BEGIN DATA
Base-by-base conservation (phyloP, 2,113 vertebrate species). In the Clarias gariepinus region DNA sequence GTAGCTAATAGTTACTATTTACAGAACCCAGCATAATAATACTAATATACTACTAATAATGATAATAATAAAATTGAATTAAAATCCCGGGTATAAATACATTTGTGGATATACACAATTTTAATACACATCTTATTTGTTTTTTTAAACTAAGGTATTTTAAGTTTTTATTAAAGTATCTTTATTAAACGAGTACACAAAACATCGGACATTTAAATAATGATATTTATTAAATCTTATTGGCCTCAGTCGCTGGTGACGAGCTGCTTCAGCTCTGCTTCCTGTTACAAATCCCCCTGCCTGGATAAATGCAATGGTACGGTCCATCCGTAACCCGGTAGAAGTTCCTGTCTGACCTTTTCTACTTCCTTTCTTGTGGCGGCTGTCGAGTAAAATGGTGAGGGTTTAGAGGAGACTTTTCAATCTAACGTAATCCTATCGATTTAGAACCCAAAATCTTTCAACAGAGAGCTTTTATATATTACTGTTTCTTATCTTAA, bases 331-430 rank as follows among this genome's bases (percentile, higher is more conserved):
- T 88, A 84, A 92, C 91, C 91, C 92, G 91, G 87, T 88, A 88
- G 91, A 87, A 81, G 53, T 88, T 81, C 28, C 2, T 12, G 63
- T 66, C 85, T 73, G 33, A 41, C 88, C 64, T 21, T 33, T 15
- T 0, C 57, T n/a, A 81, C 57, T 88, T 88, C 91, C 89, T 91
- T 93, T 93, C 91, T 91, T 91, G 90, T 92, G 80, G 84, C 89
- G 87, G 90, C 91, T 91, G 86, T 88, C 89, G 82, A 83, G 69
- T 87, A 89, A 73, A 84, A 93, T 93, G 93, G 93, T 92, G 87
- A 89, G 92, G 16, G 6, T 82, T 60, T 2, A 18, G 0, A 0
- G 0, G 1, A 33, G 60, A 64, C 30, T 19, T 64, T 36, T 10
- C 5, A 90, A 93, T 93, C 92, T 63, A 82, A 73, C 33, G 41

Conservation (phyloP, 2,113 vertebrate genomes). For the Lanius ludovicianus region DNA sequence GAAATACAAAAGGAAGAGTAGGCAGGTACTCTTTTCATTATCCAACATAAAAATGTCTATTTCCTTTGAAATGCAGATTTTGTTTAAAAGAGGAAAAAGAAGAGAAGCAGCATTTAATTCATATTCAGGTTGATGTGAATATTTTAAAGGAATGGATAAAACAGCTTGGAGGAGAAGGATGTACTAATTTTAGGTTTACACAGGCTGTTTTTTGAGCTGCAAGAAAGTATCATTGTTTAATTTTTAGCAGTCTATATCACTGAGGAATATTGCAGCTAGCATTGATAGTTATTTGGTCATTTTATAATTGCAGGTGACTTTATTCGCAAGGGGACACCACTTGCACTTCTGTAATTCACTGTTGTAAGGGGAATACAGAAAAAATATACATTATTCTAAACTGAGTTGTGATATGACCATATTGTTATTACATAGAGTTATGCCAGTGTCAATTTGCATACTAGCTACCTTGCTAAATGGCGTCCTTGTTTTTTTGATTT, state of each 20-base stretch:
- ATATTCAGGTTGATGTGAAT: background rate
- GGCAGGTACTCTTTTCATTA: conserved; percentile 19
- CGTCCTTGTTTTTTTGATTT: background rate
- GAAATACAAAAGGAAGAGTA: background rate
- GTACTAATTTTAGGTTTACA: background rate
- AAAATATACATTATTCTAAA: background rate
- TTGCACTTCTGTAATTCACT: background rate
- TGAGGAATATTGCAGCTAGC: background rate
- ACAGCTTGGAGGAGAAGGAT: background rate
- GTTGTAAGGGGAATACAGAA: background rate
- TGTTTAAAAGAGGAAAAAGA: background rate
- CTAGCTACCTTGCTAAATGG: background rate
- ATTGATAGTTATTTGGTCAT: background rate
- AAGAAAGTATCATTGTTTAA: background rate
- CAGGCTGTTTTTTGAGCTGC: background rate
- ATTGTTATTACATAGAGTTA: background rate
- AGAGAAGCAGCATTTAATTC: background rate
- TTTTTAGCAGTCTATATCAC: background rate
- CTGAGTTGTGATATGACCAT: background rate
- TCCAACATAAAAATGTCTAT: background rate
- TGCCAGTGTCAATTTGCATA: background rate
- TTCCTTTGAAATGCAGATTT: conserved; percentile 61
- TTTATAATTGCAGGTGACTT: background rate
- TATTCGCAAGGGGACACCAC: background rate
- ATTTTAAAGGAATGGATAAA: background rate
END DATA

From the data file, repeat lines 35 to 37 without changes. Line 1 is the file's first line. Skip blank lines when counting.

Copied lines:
- TTTATAATTGCAGGTGACTT: background rate
- TATTCGCAAGGGGACACCAC: background rate
- ATTTTAAAGGAATGGATAAA: background rate